Solved

XEN Advice

Posted on 2007-04-07
2
261 Views
Last Modified: 2011-10-03
I am looking for anyone that can give me some solid advice on setting up XEN for clustering... I want to do a failover redundancy for production with Virtual Servers.  I am hearing really, really good things about XEN.  I've initially tried setting this up with CentOS Linux, and it did not work.  However, I heard from a good source that this will work great with Debian sid Linux.  Any experiential advise on setup of this with clustering options would be greatly appreciated.  The most thorough answer receives the points.
0
Comment
Question by:born4code
[X]
Welcome to Experts Exchange

Add your voice to the tech community where 5M+ people just like you are talking about what matters.

  • Help others & share knowledge
  • Earn cash & points
  • Learn & ask questions
2 Comments
 
LVL 24

Expert Comment

by:slyong
ID: 18871996
CentOS 4.x has a bit of work to be done before you can get Xen up and running.  However, the situation changed in CentOS 5 (which is in beta now).  Have a look at this url http://www.montanalinux.org/learning-a-little-xen.html and you can see that it is easy to install.
0
 
LVL 35

Accepted Solution

by:
ShineOn earned 500 total points
ID: 18880332
Virtualization and failover redundancy for production servers, but you're using a community-supported distro.   Sure, it's based on RHEL, but it's still community-supported.  Plus, since they have to wait for RHEL releases before building theirs, they're quite a bit behind.  CentOS 4 is based on RHEL 4 and CentOS 5 is going to be based on RHEL5, which was just released...  Debian also is community-supported unless you want to pay for a Debian consultant.

My company wouldn't go for that.   Both the community support model and the CentOS lag behind RHEL, which is behind to begin with as far as XEN is concerned.  Don't even know if Debian 4 (etch) has a XEN enabled kernel - their support links are down ATM.

SuSE Linux Enterprise 10 was the first with XEN support built into the kernel.  RedHat Enterprise has finally caught up, with RHEL5.  Looking forward to SLES10 SP1 which should have signifigant advances in XEN functionality and feature set including support for full virtualization of Windows on the Intel VT architecture.  It has both Linux-on-Linux and Windows-on-Linux virtualization capability.  SLES10 SP1 is at RC1 status now.  It will have full native virtualization capability.  The current version does paravirtualized guests, unless you use a third-party tool like VMware for Xen, or maybe the not-free Xensource products.

From http://www.novell.com/collaboration/clustering.html :
------
SUSE Linux Enterprise Server 10 is the first enterprise-class Linux server to:

    * Fully support Xen 3.0 virtualization on both 32- and 64-bit x86-based architectures.
    * Offer support for both paravirtualization through the Xen hypervisor and full virtualization support through partners like VMware for Xen 3.0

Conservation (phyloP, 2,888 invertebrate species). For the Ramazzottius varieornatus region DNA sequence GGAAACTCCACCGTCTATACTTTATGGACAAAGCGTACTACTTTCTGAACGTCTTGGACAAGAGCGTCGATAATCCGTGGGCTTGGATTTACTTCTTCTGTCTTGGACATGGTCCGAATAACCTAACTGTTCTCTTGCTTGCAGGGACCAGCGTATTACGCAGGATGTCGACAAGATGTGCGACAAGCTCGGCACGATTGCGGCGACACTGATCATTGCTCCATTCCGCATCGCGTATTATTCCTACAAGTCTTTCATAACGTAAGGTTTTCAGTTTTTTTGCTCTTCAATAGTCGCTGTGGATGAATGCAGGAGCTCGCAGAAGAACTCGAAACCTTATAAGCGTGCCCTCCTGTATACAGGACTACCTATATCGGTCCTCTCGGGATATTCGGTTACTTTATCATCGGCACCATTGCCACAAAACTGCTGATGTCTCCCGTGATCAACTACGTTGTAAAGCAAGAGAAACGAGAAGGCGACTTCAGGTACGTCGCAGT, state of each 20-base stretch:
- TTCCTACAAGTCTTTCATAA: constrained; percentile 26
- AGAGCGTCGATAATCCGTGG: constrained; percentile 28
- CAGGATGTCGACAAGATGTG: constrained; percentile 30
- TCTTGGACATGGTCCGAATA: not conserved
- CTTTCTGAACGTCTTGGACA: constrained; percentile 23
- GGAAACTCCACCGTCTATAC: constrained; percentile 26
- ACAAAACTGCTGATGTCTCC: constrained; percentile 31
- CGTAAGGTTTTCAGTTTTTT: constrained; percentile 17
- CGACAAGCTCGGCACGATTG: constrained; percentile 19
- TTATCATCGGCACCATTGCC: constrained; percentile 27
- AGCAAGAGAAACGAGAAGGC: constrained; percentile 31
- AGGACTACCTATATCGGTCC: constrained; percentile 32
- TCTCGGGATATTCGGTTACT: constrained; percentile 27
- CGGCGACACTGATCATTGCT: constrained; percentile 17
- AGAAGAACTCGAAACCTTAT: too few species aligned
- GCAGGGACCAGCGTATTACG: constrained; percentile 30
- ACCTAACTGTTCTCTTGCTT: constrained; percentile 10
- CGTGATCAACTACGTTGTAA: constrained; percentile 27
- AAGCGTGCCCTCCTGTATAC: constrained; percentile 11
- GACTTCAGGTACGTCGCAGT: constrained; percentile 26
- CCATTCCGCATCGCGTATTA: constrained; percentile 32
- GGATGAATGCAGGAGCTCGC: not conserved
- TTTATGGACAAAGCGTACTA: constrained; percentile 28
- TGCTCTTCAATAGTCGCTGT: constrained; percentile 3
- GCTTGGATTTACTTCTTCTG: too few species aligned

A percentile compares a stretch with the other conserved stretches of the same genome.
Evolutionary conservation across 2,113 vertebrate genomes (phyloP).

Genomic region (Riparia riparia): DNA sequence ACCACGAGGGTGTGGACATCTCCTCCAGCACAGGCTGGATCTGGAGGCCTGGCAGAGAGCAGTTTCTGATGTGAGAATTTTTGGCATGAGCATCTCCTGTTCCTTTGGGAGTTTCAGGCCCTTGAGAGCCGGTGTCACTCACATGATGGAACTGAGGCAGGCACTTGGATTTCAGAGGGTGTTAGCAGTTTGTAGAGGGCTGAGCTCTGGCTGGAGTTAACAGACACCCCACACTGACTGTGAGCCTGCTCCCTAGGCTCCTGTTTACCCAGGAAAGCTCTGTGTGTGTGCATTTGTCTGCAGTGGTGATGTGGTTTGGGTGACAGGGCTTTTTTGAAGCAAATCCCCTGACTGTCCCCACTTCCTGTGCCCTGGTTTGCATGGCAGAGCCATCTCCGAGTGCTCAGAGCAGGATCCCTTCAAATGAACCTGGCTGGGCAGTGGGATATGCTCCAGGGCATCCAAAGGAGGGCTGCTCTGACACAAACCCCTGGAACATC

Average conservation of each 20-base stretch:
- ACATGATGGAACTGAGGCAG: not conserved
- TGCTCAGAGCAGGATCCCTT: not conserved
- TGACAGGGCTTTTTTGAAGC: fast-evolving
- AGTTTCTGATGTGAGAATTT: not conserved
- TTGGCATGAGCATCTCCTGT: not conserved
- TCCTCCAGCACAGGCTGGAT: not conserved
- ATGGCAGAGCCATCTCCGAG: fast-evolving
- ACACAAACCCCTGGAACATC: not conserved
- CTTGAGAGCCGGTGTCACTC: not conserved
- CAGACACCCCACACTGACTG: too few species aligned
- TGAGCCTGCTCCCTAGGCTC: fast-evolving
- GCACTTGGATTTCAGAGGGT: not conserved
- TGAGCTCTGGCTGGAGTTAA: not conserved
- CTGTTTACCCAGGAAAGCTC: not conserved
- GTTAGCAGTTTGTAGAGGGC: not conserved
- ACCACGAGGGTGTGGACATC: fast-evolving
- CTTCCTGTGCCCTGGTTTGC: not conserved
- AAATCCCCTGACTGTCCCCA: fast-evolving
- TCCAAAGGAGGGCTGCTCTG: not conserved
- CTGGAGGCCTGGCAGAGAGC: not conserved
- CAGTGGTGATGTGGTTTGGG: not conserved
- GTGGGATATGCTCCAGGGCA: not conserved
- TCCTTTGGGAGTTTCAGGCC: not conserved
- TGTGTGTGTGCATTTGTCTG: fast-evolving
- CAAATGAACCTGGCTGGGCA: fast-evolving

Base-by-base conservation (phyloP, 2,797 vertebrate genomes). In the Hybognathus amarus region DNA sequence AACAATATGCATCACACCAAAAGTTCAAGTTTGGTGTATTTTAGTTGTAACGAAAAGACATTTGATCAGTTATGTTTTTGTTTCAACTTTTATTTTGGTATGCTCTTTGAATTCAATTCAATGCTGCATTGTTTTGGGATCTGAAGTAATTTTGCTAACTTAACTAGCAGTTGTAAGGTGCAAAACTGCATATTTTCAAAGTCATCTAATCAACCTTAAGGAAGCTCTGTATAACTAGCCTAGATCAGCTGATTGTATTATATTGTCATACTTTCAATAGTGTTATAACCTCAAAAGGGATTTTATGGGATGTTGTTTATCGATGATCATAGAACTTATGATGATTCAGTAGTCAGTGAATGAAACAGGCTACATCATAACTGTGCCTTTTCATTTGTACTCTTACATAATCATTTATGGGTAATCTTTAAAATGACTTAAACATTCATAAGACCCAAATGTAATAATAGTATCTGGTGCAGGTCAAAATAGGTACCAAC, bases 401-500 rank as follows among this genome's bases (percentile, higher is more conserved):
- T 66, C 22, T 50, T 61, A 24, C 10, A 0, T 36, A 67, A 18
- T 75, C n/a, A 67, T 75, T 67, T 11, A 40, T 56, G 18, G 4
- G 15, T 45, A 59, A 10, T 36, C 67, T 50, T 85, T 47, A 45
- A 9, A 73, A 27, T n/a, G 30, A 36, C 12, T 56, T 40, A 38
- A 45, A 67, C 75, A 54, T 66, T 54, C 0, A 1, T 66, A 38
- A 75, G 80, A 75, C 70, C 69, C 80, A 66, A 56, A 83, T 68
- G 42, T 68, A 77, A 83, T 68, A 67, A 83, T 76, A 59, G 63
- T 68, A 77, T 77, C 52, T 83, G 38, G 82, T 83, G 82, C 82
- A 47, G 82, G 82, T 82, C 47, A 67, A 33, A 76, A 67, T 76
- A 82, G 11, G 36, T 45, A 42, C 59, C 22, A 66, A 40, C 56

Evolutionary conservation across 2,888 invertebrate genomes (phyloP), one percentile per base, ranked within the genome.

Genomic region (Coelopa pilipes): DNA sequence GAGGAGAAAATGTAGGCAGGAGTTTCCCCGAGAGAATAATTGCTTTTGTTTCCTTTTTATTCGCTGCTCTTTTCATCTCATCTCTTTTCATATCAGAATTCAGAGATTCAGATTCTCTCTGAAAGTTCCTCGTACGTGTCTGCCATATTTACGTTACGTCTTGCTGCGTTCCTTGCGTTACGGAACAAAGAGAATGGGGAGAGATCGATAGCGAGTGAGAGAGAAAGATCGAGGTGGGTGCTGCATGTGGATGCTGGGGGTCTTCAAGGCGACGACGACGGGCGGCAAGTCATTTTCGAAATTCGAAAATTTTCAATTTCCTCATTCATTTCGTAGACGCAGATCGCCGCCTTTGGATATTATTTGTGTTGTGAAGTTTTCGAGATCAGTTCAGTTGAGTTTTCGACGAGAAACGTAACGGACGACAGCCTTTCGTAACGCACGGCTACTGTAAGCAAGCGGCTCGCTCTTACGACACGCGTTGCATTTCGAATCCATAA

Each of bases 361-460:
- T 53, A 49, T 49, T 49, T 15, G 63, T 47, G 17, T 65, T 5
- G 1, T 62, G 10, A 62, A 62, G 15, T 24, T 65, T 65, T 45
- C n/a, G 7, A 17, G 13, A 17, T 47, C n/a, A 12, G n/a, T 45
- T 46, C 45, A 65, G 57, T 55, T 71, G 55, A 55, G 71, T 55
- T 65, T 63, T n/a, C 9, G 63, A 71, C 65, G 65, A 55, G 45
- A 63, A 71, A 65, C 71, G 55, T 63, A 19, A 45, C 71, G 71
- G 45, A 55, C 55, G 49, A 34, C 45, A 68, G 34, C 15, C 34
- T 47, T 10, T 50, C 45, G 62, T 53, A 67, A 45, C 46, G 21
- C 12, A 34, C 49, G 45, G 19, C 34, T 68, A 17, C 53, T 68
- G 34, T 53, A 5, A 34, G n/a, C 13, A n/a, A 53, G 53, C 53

* Support both Intel* VT and AMD Virtualization* (AMD-V*) chipsets. In fact SUSE Linux Enterprise Server 10 is the first operating system of any type to support Intel VT and AMD-V.
    * Offer fully graphical and command-line virtual machine management tools for easy VM administration and configuration.
---------

Whether you agree or not with the Novell/Microsoft deal, you can't deny it's bearing fruit in the virtualization game already.

For more info on virtualization in SLES10, go to http://www.novell.com/linux/virtualization/

0

Featured Post

Monthly Recap

May was a big month for new releases from Linux Academy! Take a look at what our team built recently in our blog. You can access the newest releases from our blog.

Question has a verified solution.

If you are experiencing a similar issue, please ask a related question

If you have a server on collocation with the super-fast CPU, that doesn't mean that you get it running at full power. Here is a preamble. When doing inventory of Linux servers, that I'm administering, I've found that some of them are running on l…
Little introduction about CP: CP is a command on linux that use to copy files and folder from one location to another location. Example usage of CP as follow: cp /myfoder /pathto/destination/folder/ cp abc.tar.gz /pathto/destination/folder/ab…
Learn several ways to interact with files and get file information from the bash shell. ls lists the contents of a directory: Using the -a flag displays hidden files: Using the -l flag formats the output in a long list: The file command gives us mor…
Get a first impression of how PRTG looks and learn how it works.   This video is a short introduction to PRTG, as an initial overview or as a quick start for new PRTG users.

690 members asked questions and received personalized solutions in the past 7 days.

Join the community of 500,000 technology professionals and ask your questions.

Join & Ask a Question